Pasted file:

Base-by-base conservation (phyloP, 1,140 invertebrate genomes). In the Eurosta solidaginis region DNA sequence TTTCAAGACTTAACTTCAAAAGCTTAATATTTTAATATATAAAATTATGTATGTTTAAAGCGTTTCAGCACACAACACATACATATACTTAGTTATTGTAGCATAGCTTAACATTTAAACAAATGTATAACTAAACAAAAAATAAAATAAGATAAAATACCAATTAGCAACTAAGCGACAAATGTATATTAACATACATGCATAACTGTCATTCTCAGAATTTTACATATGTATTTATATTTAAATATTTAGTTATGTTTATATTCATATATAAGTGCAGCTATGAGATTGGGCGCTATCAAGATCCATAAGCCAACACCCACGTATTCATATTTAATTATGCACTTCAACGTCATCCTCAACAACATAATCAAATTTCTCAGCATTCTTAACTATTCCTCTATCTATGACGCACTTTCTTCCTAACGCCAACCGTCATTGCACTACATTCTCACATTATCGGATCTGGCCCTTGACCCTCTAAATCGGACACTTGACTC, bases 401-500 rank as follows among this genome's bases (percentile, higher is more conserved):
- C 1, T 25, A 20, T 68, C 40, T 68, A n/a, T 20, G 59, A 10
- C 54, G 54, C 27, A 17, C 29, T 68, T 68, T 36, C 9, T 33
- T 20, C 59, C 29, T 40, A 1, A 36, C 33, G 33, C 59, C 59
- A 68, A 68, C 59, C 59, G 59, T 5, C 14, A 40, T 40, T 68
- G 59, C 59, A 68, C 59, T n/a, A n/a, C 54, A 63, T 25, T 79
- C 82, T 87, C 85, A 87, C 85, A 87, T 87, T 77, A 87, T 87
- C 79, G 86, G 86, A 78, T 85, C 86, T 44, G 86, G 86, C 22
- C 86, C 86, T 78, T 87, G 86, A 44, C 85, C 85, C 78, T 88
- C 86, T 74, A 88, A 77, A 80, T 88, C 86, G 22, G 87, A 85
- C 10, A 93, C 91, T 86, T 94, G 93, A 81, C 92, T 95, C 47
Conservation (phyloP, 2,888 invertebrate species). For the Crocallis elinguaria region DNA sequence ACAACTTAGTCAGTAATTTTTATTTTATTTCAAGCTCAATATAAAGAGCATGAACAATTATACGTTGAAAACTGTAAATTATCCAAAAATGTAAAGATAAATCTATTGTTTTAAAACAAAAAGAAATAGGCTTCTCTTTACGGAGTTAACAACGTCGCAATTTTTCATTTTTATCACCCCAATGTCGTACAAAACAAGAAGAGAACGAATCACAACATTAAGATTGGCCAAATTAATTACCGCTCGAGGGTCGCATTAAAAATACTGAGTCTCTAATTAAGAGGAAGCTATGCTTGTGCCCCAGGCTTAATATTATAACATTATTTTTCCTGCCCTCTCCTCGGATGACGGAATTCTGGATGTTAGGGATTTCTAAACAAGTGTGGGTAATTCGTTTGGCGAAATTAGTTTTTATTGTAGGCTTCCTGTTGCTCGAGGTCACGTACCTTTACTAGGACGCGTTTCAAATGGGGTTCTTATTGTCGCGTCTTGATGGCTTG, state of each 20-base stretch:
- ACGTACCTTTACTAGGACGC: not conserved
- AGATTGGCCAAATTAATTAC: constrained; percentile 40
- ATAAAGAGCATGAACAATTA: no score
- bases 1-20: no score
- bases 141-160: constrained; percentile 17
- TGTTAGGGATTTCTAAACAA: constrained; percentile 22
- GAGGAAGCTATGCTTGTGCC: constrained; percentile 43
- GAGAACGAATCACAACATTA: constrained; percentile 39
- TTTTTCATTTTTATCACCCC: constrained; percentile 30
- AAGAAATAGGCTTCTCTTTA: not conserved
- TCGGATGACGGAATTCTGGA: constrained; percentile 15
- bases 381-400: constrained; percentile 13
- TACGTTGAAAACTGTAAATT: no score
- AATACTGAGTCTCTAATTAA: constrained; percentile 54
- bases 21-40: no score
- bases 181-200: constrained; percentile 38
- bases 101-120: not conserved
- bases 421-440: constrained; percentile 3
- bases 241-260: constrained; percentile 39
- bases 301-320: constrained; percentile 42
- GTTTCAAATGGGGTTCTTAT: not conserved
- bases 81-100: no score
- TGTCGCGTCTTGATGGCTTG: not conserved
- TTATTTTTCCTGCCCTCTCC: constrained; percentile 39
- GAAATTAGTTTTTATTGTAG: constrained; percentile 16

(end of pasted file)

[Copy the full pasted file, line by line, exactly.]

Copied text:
Base-by-base conservation (phyloP, 1,140 invertebrate genomes). In the Eurosta solidaginis region DNA sequence TTTCAAGACTTAACTTCAAAAGCTTAATATTTTAATATATAAAATTATGTATGTTTAAAGCGTTTCAGCACACAACACATACATATACTTAGTTATTGTAGCATAGCTTAACATTTAAACAAATGTATAACTAAACAAAAAATAAAATAAGATAAAATACCAATTAGCAACTAAGCGACAAATGTATATTAACATACATGCATAACTGTCATTCTCAGAATTTTACATATGTATTTATATTTAAATATTTAGTTATGTTTATATTCATATATAAGTGCAGCTATGAGATTGGGCGCTATCAAGATCCATAAGCCAACACCCACGTATTCATATTTAATTATGCACTTCAACGTCATCCTCAACAACATAATCAAATTTCTCAGCATTCTTAACTATTCCTCTATCTATGACGCACTTTCTTCCTAACGCCAACCGTCATTGCACTACATTCTCACATTATCGGATCTGGCCCTTGACCCTCTAAATCGGACACTTGACTC, bases 401-500 rank as follows among this genome's bases (percentile, higher is more conserved):
- C 1, T 25, A 20, T 68, C 40, T 68, A n/a, T 20, G 59, A 10
- C 54, G 54, C 27, A 17, C 29, T 68, T 68, T 36, C 9, T 33
- T 20, C 59, C 29, T 40, A 1, A 36, C 33, G 33, C 59, C 59
- A 68, A 68, C 59, C 59, G 59, T 5, C 14, A 40, T 40, T 68
- G 59, C 59, A 68, C 59, T n/a, A n/a, C 54, A 63, T 25, T 79
- C 82, T 87, C 85, A 87, C 85, A 87, T 87, T 77, A 87, T 87
- C 79, G 86, G 86, A 78, T 85, C 86, T 44, G 86, G 86, C 22
- C 86, C 86, T 78, T 87, G 86, A 44, C 85, C 85, C 78, T 88
- C 86, T 74, A 88, A 77, A 80, T 88, C 86, G 22, G 87, A 85
- C 10, A 93, C 91, T 86, T 94, G 93, A 81, C 92, T 95, C 47
Conservation (phyloP, 2,888 invertebrate species). For the Crocallis elinguaria region DNA sequence ACAACTTAGTCAGTAATTTTTATTTTATTTCAAGCTCAATATAAAGAGCATGAACAATTATACGTTGAAAACTGTAAATTATCCAAAAATGTAAAGATAAATCTATTGTTTTAAAACAAAAAGAAATAGGCTTCTCTTTACGGAGTTAACAACGTCGCAATTTTTCATTTTTATCACCCCAATGTCGTACAAAACAAGAAGAGAACGAATCACAACATTAAGATTGGCCAAATTAATTACCGCTCGAGGGTCGCATTAAAAATACTGAGTCTCTAATTAAGAGGAAGCTATGCTTGTGCCCCAGGCTTAATATTATAACATTATTTTTCCTGCCCTCTCCTCGGATGACGGAATTCTGGATGTTAGGGATTTCTAAACAAGTGTGGGTAATTCGTTTGGCGAAATTAGTTTTTATTGTAGGCTTCCTGTTGCTCGAGGTCACGTACCTTTACTAGGACGCGTTTCAAATGGGGTTCTTATTGTCGCGTCTTGATGGCTTG, state of each 20-base stretch:
- ACGTACCTTTACTAGGACGC: not conserved
- AGATTGGCCAAATTAATTAC: constrained; percentile 40
- ATAAAGAGCATGAACAATTA: no score
- bases 1-20: no score
- bases 141-160: constrained; percentile 17
- TGTTAGGGATTTCTAAACAA: constrained; percentile 22
- GAGGAAGCTATGCTTGTGCC: constrained; percentile 43
- GAGAACGAATCACAACATTA: constrained; percentile 39
- TTTTTCATTTTTATCACCCC: constrained; percentile 30
- AAGAAATAGGCTTCTCTTTA: not conserved
- TCGGATGACGGAATTCTGGA: constrained; percentile 15
- bases 381-400: constrained; percentile 13
- TACGTTGAAAACTGTAAATT: no score
- AATACTGAGTCTCTAATTAA: constrained; percentile 54
- bases 21-40: no score
- bases 181-200: constrained; percentile 38
- bases 101-120: not conserved
- bases 421-440: constrained; percentile 3
- bases 241-260: constrained; percentile 39
- bases 301-320: constrained; percentile 42
- GTTTCAAATGGGGTTCTTAT: not conserved
- bases 81-100: no score
- TGTCGCGTCTTGATGGCTTG: not conserved
- TTATTTTTCCTGCCCTCTCC: constrained; percentile 39
- GAAATTAGTTTTTATTGTAG: constrained; percentile 16